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Stress and the Gut


In clinical practice there are often re-occurring themes and two common ones are digestive complaints and stress related issues. However these issues maybe more inter-related than you think.

In my last blog, we chatted about stress and how it can have long term effects on your physical wellbeing, and the digestive tract does not escape from its effects. We looked at fight or flight mode, but as with Newton’s law there is an opposite reaction to this and that is our rest and repair or rest and digest phase.

When our bodies are in constant fight or flight mode our bodies sympathetic nervous system is in overdrive, hogging all the attention meaning that key actions which should occur during the rest and repair phases are prevented, thus inhibiting good health.

During the rest and repair phase, activities which have been put on hold by our fight or flight responses are tended to. This includes healing and repairing, elimination and detoxification as well as boosting immune activities.

One of the major areas to be affected by stress is our digestive system. Issues which can occur include reduced nutrient absorption, increased acidity leading to heart burn and reflux issues, effects on our mood as the microbiome and gut-brain axis is interrupted, as well as food sensitivities and leaky gut. During a stress phase, there is less, blood, oxygen and other nutrients going to the gut meaning that it is ineffective at performing its duties. This contributes to the common digestive signs of stress such as constipation, diarrhoea, both, IBS, bloating, belching, farting, heart burn and if the condition has been.

Chronic stress, poor food choices, toxic loads and bacterial imbalances can all combine together to create the perfect storm – leaky gut!

So what is leaky gut? One of the best analogies I have heard of is to think of gut lining as a fly screen (I know, hang on, bear with me). Fly screens let the good stuff in like fresh air but keeps the stingy bitey bugs out – right? But what happens when the kid from next door (cause It’s never your kids) put the cricket ball through the screen? Before you know it the screen is no longer effective at stopping the bitey bugs from getting in. So when we have good gut integrity all the good nutrients are able to move freely and absorption into the blood and move around the body, but when there are bigger holes/reduce integrity, bigger particles are also able to more freely into the blood stream causing inflammation. This can have long term disease implications including autoimmune diseases, Eczema and psoriasis as well as Inflammatory bowel disease (IBD).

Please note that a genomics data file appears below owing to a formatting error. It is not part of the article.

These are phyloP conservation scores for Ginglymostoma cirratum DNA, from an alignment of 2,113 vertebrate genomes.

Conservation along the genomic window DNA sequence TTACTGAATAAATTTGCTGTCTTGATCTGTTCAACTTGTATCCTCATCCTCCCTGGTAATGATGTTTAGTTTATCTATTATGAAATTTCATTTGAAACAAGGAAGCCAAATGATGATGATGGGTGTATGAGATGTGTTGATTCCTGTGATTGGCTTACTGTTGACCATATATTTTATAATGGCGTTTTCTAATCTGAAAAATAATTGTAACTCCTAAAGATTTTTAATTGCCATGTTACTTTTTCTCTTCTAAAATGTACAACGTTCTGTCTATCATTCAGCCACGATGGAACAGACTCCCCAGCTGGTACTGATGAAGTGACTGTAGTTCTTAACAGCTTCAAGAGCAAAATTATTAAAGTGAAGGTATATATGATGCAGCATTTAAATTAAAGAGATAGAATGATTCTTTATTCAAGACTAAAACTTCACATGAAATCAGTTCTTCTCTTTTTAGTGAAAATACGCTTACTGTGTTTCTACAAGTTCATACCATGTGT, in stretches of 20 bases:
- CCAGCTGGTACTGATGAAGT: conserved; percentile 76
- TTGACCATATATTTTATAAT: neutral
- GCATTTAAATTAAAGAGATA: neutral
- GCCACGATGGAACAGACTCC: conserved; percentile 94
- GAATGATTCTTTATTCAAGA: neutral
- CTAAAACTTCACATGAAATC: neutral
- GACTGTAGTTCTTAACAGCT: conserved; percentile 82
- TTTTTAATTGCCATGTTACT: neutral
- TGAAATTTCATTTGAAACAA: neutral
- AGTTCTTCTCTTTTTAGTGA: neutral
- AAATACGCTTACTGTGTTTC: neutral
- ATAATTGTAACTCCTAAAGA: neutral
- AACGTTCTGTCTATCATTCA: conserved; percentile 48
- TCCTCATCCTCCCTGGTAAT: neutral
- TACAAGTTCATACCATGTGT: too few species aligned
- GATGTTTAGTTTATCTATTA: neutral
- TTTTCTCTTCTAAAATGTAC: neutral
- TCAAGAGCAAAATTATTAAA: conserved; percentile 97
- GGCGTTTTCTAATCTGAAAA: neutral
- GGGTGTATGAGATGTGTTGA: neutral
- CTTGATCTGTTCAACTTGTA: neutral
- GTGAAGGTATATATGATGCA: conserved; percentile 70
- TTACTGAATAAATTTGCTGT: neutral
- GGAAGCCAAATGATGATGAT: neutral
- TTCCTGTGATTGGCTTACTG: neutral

Food sensitivities are a common sign of leaky gut this is due to the high levels of toxins pouring into the blood stream causing the immune system to crank it up a notch, making the body more susceptible to certain foods.

So what can you do to help? Firstly stress needs to be moderated, this can be done through stress free activities such as yoga, meditation or other gentle relaxation therapies – massage is always a good one too.

If you are reacting to foods is avoid these will help curb the inflammation and associated reactions. If you are unsure what foods are aggravating things for you one option is for an elimination diet. This sees you take a lot of food out of your diet for a period of time and then slowly, one at time reintroduce them paying close attention as to how they affect your body. But if you like me and a bit impatient another option is for an IgG food sensitivity test which will give much quicker results.

Once the offending foods have been eliminated you can then focus on healing up those holes in the lining. Supplements including glutamine and herbs such as slippery elm and aloe vera are gold for this.

Healing is a matter of time and opportunity – Hippocrates. You need to make sure that you give your body both.

Allie

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